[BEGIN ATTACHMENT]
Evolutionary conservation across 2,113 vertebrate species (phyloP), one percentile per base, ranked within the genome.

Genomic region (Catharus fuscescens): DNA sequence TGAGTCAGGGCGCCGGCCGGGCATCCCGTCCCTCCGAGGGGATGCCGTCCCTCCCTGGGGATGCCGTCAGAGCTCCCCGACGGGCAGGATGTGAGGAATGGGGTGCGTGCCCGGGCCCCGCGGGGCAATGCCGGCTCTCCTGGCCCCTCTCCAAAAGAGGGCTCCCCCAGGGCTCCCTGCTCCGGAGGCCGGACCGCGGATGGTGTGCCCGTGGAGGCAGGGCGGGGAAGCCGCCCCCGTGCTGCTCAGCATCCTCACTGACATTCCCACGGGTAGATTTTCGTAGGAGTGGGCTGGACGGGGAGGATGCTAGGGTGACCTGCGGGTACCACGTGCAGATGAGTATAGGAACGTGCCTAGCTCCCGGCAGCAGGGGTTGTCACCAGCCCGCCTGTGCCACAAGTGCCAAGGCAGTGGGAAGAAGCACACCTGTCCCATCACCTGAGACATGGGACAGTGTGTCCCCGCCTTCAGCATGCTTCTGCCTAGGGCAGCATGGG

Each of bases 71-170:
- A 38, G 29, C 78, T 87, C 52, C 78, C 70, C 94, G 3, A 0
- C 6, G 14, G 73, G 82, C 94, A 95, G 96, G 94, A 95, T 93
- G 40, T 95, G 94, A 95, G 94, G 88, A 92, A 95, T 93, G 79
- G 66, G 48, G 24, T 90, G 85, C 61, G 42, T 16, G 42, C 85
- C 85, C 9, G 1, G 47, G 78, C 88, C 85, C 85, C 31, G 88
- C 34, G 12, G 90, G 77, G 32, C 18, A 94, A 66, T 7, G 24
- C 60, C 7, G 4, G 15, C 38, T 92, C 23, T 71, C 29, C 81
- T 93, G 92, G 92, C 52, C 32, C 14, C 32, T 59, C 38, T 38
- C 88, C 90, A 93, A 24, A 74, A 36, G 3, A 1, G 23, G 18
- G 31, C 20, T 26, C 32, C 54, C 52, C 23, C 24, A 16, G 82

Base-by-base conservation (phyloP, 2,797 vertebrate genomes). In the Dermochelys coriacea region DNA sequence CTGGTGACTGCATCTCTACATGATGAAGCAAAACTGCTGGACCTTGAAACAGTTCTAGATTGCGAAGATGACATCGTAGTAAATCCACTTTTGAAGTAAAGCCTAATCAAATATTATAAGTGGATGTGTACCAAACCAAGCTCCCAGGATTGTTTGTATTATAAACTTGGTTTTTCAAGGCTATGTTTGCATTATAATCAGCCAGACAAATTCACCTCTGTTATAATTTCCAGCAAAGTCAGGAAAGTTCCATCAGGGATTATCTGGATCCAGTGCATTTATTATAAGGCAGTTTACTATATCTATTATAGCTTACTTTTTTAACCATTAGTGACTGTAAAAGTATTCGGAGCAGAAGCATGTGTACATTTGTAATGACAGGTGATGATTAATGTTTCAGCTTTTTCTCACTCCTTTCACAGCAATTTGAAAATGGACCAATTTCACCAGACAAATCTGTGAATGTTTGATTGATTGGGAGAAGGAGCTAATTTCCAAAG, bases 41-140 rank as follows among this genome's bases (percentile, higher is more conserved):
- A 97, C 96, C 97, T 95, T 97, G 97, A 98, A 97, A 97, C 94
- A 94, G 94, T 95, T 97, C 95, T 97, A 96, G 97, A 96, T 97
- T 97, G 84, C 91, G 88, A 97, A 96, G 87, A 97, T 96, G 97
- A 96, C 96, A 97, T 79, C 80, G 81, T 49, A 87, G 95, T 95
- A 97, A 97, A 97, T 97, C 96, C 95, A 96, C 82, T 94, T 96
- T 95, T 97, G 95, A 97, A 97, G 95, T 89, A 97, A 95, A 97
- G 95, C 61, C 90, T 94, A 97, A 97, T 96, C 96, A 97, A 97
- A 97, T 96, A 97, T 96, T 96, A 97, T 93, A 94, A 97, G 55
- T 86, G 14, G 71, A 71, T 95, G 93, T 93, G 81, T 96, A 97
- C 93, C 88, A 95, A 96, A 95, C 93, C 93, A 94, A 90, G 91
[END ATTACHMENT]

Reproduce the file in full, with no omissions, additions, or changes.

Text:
Evolutionary conservation across 2,113 vertebrate species (phyloP), one percentile per base, ranked within the genome.

Genomic region (Catharus fuscescens): DNA sequence TGAGTCAGGGCGCCGGCCGGGCATCCCGTCCCTCCGAGGGGATGCCGTCCCTCCCTGGGGATGCCGTCAGAGCTCCCCGACGGGCAGGATGTGAGGAATGGGGTGCGTGCCCGGGCCCCGCGGGGCAATGCCGGCTCTCCTGGCCCCTCTCCAAAAGAGGGCTCCCCCAGGGCTCCCTGCTCCGGAGGCCGGACCGCGGATGGTGTGCCCGTGGAGGCAGGGCGGGGAAGCCGCCCCCGTGCTGCTCAGCATCCTCACTGACATTCCCACGGGTAGATTTTCGTAGGAGTGGGCTGGACGGGGAGGATGCTAGGGTGACCTGCGGGTACCACGTGCAGATGAGTATAGGAACGTGCCTAGCTCCCGGCAGCAGGGGTTGTCACCAGCCCGCCTGTGCCACAAGTGCCAAGGCAGTGGGAAGAAGCACACCTGTCCCATCACCTGAGACATGGGACAGTGTGTCCCCGCCTTCAGCATGCTTCTGCCTAGGGCAGCATGGG

Each of bases 71-170:
- A 38, G 29, C 78, T 87, C 52, C 78, C 70, C 94, G 3, A 0
- C 6, G 14, G 73, G 82, C 94, A 95, G 96, G 94, A 95, T 93
- G 40, T 95, G 94, A 95, G 94, G 88, A 92, A 95, T 93, G 79
- G 66, G 48, G 24, T 90, G 85, C 61, G 42, T 16, G 42, C 85
- C 85, C 9, G 1, G 47, G 78, C 88, C 85, C 85, C 31, G 88
- C 34, G 12, G 90, G 77, G 32, C 18, A 94, A 66, T 7, G 24
- C 60, C 7, G 4, G 15, C 38, T 92, C 23, T 71, C 29, C 81
- T 93, G 92, G 92, C 52, C 32, C 14, C 32, T 59, C 38, T 38
- C 88, C 90, A 93, A 24, A 74, A 36, G 3, A 1, G 23, G 18
- G 31, C 20, T 26, C 32, C 54, C 52, C 23, C 24, A 16, G 82

Base-by-base conservation (phyloP, 2,797 vertebrate genomes). In the Dermochelys coriacea region DNA sequence CTGGTGACTGCATCTCTACATGATGAAGCAAAACTGCTGGACCTTGAAACAGTTCTAGATTGCGAAGATGACATCGTAGTAAATCCACTTTTGAAGTAAAGCCTAATCAAATATTATAAGTGGATGTGTACCAAACCAAGCTCCCAGGATTGTTTGTATTATAAACTTGGTTTTTCAAGGCTATGTTTGCATTATAATCAGCCAGACAAATTCACCTCTGTTATAATTTCCAGCAAAGTCAGGAAAGTTCCATCAGGGATTATCTGGATCCAGTGCATTTATTATAAGGCAGTTTACTATATCTATTATAGCTTACTTTTTTAACCATTAGTGACTGTAAAAGTATTCGGAGCAGAAGCATGTGTACATTTGTAATGACAGGTGATGATTAATGTTTCAGCTTTTTCTCACTCCTTTCACAGCAATTTGAAAATGGACCAATTTCACCAGACAAATCTGTGAATGTTTGATTGATTGGGAGAAGGAGCTAATTTCCAAAG, bases 41-140 rank as follows among this genome's bases (percentile, higher is more conserved):
- A 97, C 96, C 97, T 95, T 97, G 97, A 98, A 97, A 97, C 94
- A 94, G 94, T 95, T 97, C 95, T 97, A 96, G 97, A 96, T 97
- T 97, G 84, C 91, G 88, A 97, A 96, G 87, A 97, T 96, G 97
- A 96, C 96, A 97, T 79, C 80, G 81, T 49, A 87, G 95, T 95
- A 97, A 97, A 97, T 97, C 96, C 95, A 96, C 82, T 94, T 96
- T 95, T 97, G 95, A 97, A 97, G 95, T 89, A 97, A 95, A 97
- G 95, C 61, C 90, T 94, A 97, A 97, T 96, C 96, A 97, A 97
- A 97, T 96, A 97, T 96, T 96, A 97, T 93, A 94, A 97, G 55
- T 86, G 14, G 71, A 71, T 95, G 93, T 93, G 81, T 96, A 97
- C 93, C 88, A 95, A 96, A 95, C 93, C 93, A 94, A 90, G 91